In 2002, 5,502 prisoners in England and Wales said they were Muslim.
Three years later, the number had risen to 7,246 and almost a decade on, by December 2014, it had reached 12,225.
Indeed, prisoner numbers have risen from an average of 70,778 in 2002 to 84,691 last December.
But that 20% increase in the jail population has been outstripped by the rise in Muslim inmates – up 122%.
One possible explanation for the rise is that there are now more Muslims in the general population.
In the 2001 census, 3% of people in England and Wales said they were Muslim – 1.55 million.
By 2011, that had gone up to 4.8 % – 2.7 million people – you would expect the Muslim numbers go up.
But the percentage rise in Muslim prisoner numbers has been far greater than the Muslim population increase: Muslim inmates now account for 14.4% of those behind bars, compared with 7.7 % in 2002.
The media focus on terrorism might lead some to think that the Muslim prisoner population increase is linked to convictions of Islamist extremists.
But the figures don’t bear that out either.
Ministry of Justice data shows that between October 2012 and January 2015, there were 104 Muslims out of 178 prisoners who’d been jailed for “terrorism-related offences where the motivation stemmed from extreme ideology” – less than 1% of the total Muslim prisoner population.
A Ministry of Justice analysis in 2013 suggested that a significant minority, 30%, of Muslim prisoners weren’t British – last year the top 10 overseas nationalities included inmates from two predominantly Muslim countries: 522 from Pakistan, 417 from Somalia.
It does lend some support to the theory that as the UK’s ethnic and population mix has changed, driven by rising levels of immigration, travel from abroad and births to foreign-born mothers, so the prison population has become more diverse, with greater numbers of Muslims.
But there appear to be underlying reasons too.
In 2010, the then Chief Inspector of Prisons, Dame Anne Owers, published a report on Muslims in jail, in which she linked the growth in numbers to the age and socio-economic profiles of the Muslim population in general.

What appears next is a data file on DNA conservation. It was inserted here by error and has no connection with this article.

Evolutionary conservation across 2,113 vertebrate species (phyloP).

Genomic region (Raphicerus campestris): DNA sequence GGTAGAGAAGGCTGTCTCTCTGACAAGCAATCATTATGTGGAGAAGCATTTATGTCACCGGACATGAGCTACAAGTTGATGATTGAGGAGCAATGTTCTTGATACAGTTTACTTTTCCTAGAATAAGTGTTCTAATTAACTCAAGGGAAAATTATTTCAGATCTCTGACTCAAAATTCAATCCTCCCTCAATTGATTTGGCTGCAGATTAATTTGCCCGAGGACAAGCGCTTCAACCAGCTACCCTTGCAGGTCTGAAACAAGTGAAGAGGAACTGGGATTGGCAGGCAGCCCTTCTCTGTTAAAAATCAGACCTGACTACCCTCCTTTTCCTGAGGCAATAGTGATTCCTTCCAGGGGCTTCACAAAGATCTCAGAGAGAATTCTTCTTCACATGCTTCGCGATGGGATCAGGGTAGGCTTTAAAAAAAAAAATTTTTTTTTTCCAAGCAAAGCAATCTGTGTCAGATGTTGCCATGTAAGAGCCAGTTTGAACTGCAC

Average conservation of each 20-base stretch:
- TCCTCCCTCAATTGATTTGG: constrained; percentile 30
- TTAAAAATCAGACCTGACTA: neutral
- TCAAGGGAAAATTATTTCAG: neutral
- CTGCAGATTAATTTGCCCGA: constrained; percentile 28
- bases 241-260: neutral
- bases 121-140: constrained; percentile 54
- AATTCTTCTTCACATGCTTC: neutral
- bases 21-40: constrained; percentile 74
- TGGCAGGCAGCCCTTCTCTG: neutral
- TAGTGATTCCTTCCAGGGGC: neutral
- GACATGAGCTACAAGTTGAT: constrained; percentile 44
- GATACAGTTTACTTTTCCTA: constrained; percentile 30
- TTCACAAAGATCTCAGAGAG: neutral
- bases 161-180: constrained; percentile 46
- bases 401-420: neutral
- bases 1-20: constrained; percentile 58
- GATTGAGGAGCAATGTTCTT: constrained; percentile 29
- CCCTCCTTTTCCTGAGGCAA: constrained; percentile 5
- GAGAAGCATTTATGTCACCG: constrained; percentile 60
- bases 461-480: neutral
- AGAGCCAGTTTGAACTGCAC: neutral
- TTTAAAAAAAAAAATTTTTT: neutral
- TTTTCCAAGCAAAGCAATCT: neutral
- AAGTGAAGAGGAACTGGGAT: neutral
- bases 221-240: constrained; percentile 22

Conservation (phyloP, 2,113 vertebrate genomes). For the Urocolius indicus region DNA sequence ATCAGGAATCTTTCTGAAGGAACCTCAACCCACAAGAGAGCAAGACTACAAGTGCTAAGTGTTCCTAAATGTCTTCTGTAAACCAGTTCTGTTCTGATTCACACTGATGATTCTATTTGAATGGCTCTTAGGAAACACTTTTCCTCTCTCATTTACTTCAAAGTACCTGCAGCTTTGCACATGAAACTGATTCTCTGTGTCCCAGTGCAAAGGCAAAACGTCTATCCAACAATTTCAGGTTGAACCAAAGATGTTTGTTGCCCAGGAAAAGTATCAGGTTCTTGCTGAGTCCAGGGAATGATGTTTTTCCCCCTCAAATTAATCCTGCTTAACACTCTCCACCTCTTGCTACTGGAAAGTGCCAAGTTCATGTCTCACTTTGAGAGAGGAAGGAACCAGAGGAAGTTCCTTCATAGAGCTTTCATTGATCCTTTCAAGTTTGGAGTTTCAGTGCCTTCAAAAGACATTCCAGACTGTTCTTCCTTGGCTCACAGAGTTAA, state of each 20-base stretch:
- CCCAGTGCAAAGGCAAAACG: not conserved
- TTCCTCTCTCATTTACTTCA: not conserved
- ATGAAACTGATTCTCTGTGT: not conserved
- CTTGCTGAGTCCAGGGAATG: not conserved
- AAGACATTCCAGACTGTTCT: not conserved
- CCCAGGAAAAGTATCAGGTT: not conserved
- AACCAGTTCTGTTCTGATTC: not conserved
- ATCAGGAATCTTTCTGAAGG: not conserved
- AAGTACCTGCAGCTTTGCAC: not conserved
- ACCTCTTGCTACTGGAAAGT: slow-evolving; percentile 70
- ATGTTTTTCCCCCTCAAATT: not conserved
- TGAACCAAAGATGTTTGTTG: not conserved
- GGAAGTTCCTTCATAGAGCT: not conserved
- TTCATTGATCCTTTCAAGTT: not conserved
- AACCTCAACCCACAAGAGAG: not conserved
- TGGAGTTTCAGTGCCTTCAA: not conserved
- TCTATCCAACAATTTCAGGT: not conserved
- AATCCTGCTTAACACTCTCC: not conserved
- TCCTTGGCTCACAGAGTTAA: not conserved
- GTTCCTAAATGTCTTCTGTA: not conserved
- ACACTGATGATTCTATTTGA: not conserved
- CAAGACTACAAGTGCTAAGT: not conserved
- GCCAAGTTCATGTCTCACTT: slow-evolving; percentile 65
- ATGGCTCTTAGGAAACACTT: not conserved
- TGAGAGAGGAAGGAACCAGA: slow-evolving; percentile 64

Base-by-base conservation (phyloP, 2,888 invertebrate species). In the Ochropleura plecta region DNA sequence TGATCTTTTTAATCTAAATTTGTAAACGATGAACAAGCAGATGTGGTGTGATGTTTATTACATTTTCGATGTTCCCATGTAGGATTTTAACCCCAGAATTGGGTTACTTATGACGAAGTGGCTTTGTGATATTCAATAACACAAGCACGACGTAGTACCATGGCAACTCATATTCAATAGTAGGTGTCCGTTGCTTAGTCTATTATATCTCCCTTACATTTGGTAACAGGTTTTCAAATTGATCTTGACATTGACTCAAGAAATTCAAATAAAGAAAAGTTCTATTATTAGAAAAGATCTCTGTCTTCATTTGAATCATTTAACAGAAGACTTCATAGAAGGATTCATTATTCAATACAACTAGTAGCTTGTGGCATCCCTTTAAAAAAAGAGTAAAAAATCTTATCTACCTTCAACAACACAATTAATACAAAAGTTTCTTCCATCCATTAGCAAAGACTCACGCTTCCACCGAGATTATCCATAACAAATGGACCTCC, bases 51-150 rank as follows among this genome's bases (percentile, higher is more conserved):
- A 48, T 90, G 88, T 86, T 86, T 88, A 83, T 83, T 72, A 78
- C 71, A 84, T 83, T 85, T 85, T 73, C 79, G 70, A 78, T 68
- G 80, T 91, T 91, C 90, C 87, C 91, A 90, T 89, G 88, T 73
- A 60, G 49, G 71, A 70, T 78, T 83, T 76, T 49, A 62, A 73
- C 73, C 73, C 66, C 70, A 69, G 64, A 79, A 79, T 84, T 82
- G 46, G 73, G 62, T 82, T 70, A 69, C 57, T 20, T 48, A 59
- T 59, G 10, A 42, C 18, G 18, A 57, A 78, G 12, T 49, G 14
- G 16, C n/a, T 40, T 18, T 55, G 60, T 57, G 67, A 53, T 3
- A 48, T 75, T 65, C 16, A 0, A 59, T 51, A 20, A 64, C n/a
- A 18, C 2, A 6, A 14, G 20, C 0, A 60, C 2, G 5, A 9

“Both are powerful predictors of involvement in the criminal justice system,” she wrote, “and Muslims in Britain have a notably younger age profile than non-Muslims and are more likely to come from lower socio-economic groups.”
In a major report last year, Lady Lola Young (Baroness of Hornsey) reached similar conclusions about the reasons for the disproportionate representation of Muslim men at all stages of the criminal justice system.
“These disparities… are often part of a complex mix of educational, employment, health and social inequalities that have characterised many of their lives,” says Lady Young.
What can Imams do?
Each prison has a multi-faith chaplaincy team to meet all the needs of all faiths, including Muslims.
It is no doubt disappointing to see such an increase in the number of Muslim inmates within UK Prisons. The question that needs to be asked is; ‘how can Mosques and Imams help the Muslim youth and prevent these numbers increasing?’
Mosques & Imams need to be regularly engaging with youth by providing support networks & guidance counselling. Imams need to be providing more engaging talks, especially during Friday prayers highlighting the importance to do good & consequences of bad actions.
The Muslim community needs to do more in ensuring people are supported and prevent these prison numbers increasing.
Source: Danny Shaw (BBC News)